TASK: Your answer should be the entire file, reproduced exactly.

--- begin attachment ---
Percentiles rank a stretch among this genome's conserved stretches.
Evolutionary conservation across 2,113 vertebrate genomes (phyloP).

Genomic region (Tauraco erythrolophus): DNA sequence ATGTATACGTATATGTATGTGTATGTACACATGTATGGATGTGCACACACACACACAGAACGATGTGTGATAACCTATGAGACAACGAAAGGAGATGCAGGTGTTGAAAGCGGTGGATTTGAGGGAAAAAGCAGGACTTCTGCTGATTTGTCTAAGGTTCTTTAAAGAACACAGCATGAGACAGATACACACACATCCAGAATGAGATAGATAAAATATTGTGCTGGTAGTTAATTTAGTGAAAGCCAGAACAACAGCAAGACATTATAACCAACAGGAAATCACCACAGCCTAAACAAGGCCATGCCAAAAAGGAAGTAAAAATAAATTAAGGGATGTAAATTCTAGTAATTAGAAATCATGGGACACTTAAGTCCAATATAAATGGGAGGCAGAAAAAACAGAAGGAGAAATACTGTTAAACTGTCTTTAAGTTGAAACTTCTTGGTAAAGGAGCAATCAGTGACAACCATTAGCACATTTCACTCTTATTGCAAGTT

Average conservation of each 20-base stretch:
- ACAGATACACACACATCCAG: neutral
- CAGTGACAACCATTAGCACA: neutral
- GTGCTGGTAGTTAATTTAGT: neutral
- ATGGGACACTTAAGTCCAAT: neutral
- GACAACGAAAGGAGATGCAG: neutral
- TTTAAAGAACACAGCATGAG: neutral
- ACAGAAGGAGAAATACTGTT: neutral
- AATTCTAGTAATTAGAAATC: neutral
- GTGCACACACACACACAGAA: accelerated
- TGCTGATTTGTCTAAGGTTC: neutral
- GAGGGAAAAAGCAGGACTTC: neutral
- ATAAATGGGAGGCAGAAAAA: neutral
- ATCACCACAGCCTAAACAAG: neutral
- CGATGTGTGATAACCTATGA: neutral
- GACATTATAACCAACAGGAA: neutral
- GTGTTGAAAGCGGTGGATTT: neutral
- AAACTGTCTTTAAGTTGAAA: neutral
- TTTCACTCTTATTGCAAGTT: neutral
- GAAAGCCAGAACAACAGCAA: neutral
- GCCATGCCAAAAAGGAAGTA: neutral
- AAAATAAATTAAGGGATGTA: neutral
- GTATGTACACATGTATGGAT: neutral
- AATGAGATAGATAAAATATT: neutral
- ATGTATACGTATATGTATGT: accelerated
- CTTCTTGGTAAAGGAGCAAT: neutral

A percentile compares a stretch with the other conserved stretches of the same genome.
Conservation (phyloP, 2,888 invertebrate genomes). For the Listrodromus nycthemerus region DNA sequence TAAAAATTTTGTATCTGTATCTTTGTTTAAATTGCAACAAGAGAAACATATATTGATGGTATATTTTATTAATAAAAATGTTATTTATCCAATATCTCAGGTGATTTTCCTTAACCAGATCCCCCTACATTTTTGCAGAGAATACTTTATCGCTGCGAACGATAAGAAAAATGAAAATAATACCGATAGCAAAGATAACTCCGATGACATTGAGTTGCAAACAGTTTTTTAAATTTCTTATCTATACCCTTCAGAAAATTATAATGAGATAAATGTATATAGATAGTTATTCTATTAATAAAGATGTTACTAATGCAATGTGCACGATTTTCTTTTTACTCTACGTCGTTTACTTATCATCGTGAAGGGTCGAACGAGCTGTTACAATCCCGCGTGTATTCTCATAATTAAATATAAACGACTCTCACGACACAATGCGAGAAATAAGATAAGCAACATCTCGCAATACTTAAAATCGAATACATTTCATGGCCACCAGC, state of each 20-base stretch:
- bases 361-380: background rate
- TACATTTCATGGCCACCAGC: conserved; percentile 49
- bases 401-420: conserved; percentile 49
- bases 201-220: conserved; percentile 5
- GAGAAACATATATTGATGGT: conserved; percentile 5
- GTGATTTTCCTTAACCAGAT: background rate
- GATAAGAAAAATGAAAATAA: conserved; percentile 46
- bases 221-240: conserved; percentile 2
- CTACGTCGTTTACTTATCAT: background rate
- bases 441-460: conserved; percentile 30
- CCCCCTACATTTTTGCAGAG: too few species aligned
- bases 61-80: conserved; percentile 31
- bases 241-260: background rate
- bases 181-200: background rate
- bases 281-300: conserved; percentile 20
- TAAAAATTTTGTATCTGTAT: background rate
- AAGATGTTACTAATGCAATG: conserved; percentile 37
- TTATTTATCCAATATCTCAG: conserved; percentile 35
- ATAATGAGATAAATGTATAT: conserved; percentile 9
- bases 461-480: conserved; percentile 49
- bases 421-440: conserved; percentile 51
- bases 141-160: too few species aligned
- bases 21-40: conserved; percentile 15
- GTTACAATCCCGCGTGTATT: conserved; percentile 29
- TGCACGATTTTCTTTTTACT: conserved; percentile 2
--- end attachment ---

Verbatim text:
Percentiles rank a stretch among this genome's conserved stretches.
Evolutionary conservation across 2,113 vertebrate genomes (phyloP).

Genomic region (Tauraco erythrolophus): DNA sequence ATGTATACGTATATGTATGTGTATGTACACATGTATGGATGTGCACACACACACACAGAACGATGTGTGATAACCTATGAGACAACGAAAGGAGATGCAGGTGTTGAAAGCGGTGGATTTGAGGGAAAAAGCAGGACTTCTGCTGATTTGTCTAAGGTTCTTTAAAGAACACAGCATGAGACAGATACACACACATCCAGAATGAGATAGATAAAATATTGTGCTGGTAGTTAATTTAGTGAAAGCCAGAACAACAGCAAGACATTATAACCAACAGGAAATCACCACAGCCTAAACAAGGCCATGCCAAAAAGGAAGTAAAAATAAATTAAGGGATGTAAATTCTAGTAATTAGAAATCATGGGACACTTAAGTCCAATATAAATGGGAGGCAGAAAAAACAGAAGGAGAAATACTGTTAAACTGTCTTTAAGTTGAAACTTCTTGGTAAAGGAGCAATCAGTGACAACCATTAGCACATTTCACTCTTATTGCAAGTT

Average conservation of each 20-base stretch:
- ACAGATACACACACATCCAG: neutral
- CAGTGACAACCATTAGCACA: neutral
- GTGCTGGTAGTTAATTTAGT: neutral
- ATGGGACACTTAAGTCCAAT: neutral
- GACAACGAAAGGAGATGCAG: neutral
- TTTAAAGAACACAGCATGAG: neutral
- ACAGAAGGAGAAATACTGTT: neutral
- AATTCTAGTAATTAGAAATC: neutral
- GTGCACACACACACACAGAA: accelerated
- TGCTGATTTGTCTAAGGTTC: neutral
- GAGGGAAAAAGCAGGACTTC: neutral
- ATAAATGGGAGGCAGAAAAA: neutral
- ATCACCACAGCCTAAACAAG: neutral
- CGATGTGTGATAACCTATGA: neutral
- GACATTATAACCAACAGGAA: neutral
- GTGTTGAAAGCGGTGGATTT: neutral
- AAACTGTCTTTAAGTTGAAA: neutral
- TTTCACTCTTATTGCAAGTT: neutral
- GAAAGCCAGAACAACAGCAA: neutral
- GCCATGCCAAAAAGGAAGTA: neutral
- AAAATAAATTAAGGGATGTA: neutral
- GTATGTACACATGTATGGAT: neutral
- AATGAGATAGATAAAATATT: neutral
- ATGTATACGTATATGTATGT: accelerated
- CTTCTTGGTAAAGGAGCAAT: neutral

A percentile compares a stretch with the other conserved stretches of the same genome.
Conservation (phyloP, 2,888 invertebrate genomes). For the Listrodromus nycthemerus region DNA sequence TAAAAATTTTGTATCTGTATCTTTGTTTAAATTGCAACAAGAGAAACATATATTGATGGTATATTTTATTAATAAAAATGTTATTTATCCAATATCTCAGGTGATTTTCCTTAACCAGATCCCCCTACATTTTTGCAGAGAATACTTTATCGCTGCGAACGATAAGAAAAATGAAAATAATACCGATAGCAAAGATAACTCCGATGACATTGAGTTGCAAACAGTTTTTTAAATTTCTTATCTATACCCTTCAGAAAATTATAATGAGATAAATGTATATAGATAGTTATTCTATTAATAAAGATGTTACTAATGCAATGTGCACGATTTTCTTTTTACTCTACGTCGTTTACTTATCATCGTGAAGGGTCGAACGAGCTGTTACAATCCCGCGTGTATTCTCATAATTAAATATAAACGACTCTCACGACACAATGCGAGAAATAAGATAAGCAACATCTCGCAATACTTAAAATCGAATACATTTCATGGCCACCAGC, state of each 20-base stretch:
- bases 361-380: background rate
- TACATTTCATGGCCACCAGC: conserved; percentile 49
- bases 401-420: conserved; percentile 49
- bases 201-220: conserved; percentile 5
- GAGAAACATATATTGATGGT: conserved; percentile 5
- GTGATTTTCCTTAACCAGAT: background rate
- GATAAGAAAAATGAAAATAA: conserved; percentile 46
- bases 221-240: conserved; percentile 2
- CTACGTCGTTTACTTATCAT: background rate
- bases 441-460: conserved; percentile 30
- CCCCCTACATTTTTGCAGAG: too few species aligned
- bases 61-80: conserved; percentile 31
- bases 241-260: background rate
- bases 181-200: background rate
- bases 281-300: conserved; percentile 20
- TAAAAATTTTGTATCTGTAT: background rate
- AAGATGTTACTAATGCAATG: conserved; percentile 37
- TTATTTATCCAATATCTCAG: conserved; percentile 35
- ATAATGAGATAAATGTATAT: conserved; percentile 9
- bases 461-480: conserved; percentile 49
- bases 421-440: conserved; percentile 51
- bases 141-160: too few species aligned
- bases 21-40: conserved; percentile 15
- GTTACAATCCCGCGTGTATT: conserved; percentile 29
- TGCACGATTTTCTTTTTACT: conserved; percentile 2